....cat trees, at least. I didn't get a picture of either being carted around and I totally should have. The first cat tree was too big to fit into the trunk properly, so I drove home slowly with the trunk open (the store is like, a block or so away, all residential streets). The second cat tree turned out to be shaped pretty much completely like the bottom half of the cat tree I couldn't get into my trunk, so I shoved it into the back seat. Then I either needed to rip off the arms of the doors...........or leave the passenger side door open. Guess which one I chose?
Hez got a new cat tree because my darling graceless klutz fell off the tiny perch twice that I know of and tended to avoid climbing it. She liked to have the blinds up so she could use the window sill to get into it. Not exactly what I was looking for in a cat tree, y'know? On the other hand.......today she was playing with the dangling birdie and fell through the opening in the top perch.......so it might just be her.
What? I can't believe you told them about that!
- Have you ever written an author a fan letter?
- Did you get an answer?
- Did it spark a conversation? A meeting?
(And, sure, I suppose that e-mails DO count . . . but I’d say no to something like a message board on which the author happens to participate.)
This one is easy. No. No. And no. Evidently I don't write fan mail. I barely write thank you notes.
I finally finished Trollope's The Warden last night. The plot device pits clergy privileges of benefices (revenues that went with the parishes etc) and "modern social awareness". (Modern at the time anyway). Septimus Harding, a lovely minister much more inclined to play music is called on the carpet by his prospective son-in-law about his 800 pounds a year benefice that he receives managing a charity that takes care of 12 indigent old men.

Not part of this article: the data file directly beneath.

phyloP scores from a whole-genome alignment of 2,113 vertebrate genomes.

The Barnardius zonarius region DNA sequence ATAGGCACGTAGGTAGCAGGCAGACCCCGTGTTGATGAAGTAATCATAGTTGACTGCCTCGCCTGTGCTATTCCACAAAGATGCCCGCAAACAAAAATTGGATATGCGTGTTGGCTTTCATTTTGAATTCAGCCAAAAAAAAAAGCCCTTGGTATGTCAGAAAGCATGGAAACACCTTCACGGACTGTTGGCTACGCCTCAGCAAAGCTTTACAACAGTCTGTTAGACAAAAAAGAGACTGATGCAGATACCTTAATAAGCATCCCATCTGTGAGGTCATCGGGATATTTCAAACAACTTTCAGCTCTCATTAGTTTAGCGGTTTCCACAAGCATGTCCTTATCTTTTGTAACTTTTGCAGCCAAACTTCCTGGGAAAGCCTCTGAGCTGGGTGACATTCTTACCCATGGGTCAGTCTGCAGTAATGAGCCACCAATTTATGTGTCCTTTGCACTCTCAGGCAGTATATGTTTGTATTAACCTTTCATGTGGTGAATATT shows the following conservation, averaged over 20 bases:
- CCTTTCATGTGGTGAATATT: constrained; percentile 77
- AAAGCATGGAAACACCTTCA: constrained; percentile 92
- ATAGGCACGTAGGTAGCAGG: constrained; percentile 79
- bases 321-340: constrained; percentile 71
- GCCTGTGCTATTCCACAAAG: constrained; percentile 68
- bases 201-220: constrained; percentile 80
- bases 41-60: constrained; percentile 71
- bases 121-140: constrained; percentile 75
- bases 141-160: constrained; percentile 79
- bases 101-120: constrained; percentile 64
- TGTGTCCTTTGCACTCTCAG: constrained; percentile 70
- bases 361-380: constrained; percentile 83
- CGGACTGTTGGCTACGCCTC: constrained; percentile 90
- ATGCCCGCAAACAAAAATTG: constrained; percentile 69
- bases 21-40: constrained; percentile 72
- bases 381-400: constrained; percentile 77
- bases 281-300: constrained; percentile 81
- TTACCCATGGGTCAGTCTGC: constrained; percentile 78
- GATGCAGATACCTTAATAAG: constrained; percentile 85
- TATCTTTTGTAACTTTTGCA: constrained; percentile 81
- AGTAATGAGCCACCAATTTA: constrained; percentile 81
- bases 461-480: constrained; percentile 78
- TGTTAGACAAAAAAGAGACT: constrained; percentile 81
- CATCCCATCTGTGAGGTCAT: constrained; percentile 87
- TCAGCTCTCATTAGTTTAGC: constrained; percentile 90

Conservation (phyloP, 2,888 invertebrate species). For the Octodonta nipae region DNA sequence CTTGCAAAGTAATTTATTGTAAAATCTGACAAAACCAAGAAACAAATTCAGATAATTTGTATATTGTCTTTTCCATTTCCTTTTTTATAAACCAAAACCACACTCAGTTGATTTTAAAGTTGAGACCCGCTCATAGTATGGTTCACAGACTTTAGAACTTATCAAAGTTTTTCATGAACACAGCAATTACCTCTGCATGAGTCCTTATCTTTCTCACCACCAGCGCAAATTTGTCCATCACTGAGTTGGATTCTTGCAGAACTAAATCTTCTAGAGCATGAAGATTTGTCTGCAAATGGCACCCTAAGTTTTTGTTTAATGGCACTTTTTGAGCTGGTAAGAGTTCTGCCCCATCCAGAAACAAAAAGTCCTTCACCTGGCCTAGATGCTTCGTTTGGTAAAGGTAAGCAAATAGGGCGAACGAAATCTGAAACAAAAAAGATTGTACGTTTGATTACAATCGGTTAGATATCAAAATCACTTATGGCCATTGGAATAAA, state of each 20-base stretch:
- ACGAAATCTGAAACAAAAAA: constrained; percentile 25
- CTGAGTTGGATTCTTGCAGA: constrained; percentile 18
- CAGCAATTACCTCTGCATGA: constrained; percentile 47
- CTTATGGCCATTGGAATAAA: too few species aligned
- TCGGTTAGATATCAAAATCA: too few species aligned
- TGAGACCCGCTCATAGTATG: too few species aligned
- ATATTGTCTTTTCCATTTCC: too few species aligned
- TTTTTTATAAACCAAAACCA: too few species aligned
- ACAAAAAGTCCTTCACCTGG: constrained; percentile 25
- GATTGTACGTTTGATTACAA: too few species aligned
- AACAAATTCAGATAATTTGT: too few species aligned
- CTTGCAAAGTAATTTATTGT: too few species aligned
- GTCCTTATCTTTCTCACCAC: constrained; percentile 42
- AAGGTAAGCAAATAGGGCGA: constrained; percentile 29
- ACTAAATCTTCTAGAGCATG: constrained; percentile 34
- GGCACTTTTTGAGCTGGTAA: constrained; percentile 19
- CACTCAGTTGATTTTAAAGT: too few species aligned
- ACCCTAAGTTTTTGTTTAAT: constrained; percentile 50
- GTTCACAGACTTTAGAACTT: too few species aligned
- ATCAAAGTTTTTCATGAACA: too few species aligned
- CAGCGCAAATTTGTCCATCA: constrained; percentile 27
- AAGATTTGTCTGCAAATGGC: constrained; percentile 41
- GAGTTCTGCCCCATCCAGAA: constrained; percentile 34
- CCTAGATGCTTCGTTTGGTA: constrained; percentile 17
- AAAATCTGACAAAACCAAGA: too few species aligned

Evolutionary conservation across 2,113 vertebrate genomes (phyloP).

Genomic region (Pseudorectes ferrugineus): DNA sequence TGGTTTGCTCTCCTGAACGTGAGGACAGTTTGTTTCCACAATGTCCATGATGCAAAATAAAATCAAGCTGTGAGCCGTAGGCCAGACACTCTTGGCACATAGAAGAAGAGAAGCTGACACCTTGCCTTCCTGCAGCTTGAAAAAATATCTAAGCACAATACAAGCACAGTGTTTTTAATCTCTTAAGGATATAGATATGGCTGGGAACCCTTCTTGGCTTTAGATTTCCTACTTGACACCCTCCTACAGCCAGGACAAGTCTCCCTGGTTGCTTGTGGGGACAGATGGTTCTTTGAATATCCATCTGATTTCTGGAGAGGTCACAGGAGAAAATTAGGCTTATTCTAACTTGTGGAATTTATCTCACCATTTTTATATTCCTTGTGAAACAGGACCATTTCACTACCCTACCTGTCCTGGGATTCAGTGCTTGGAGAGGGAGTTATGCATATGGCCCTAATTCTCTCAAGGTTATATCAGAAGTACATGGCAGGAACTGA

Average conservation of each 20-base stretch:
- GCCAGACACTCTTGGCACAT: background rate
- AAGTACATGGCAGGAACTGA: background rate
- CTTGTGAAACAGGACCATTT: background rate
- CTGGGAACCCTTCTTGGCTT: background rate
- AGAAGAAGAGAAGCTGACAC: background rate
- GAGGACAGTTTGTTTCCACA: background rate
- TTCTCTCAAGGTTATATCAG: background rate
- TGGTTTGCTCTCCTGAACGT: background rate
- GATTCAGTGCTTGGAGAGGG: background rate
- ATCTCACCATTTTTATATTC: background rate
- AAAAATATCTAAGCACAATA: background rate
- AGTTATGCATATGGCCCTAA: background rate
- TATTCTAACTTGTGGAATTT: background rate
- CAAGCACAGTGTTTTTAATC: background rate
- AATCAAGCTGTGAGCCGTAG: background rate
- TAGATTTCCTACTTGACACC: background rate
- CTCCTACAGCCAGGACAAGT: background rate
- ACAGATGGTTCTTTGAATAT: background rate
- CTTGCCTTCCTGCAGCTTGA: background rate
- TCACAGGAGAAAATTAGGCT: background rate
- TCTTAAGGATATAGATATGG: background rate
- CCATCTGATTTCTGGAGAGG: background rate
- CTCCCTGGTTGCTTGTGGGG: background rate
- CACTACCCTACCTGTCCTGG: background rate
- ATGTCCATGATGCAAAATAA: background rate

It's a character study, but it's pretty broadly drawn. It was fun to see Charles Dickens as the character Mr. Popular Sentiment in the novel, sometimes I forget that they were contemporary in their own time. The relationships between Harding and his prospective son in law, his daughters, his actual son in law, the laywers and the church are what really drives the story. It's kind of lovely, pastoral and days-gone-by feeling, but it rings true nonetheless. This was the first of the Baretshire novels, I'm looking forwrad to reading the rest and seeing how the family gets on.
There is some knitting news, but alas, I can't post it until I've given it. I've been working on the sleeve of the Golden Gate and every time I think I've got it going, I get off count. I keep switching between dpn's and circs, neither works out really well. I suppose if I ever just sat down and knit the darn thing, it'd go easier.
The house is being slowly pulled together, but clearly I CANNOT buy any more yarn or books. Unless I move to a bigger house.
What with bridges collapsing and other bad things happening, I want you all to BE CAREFUL OUT THERE! And may you all come home safe every night.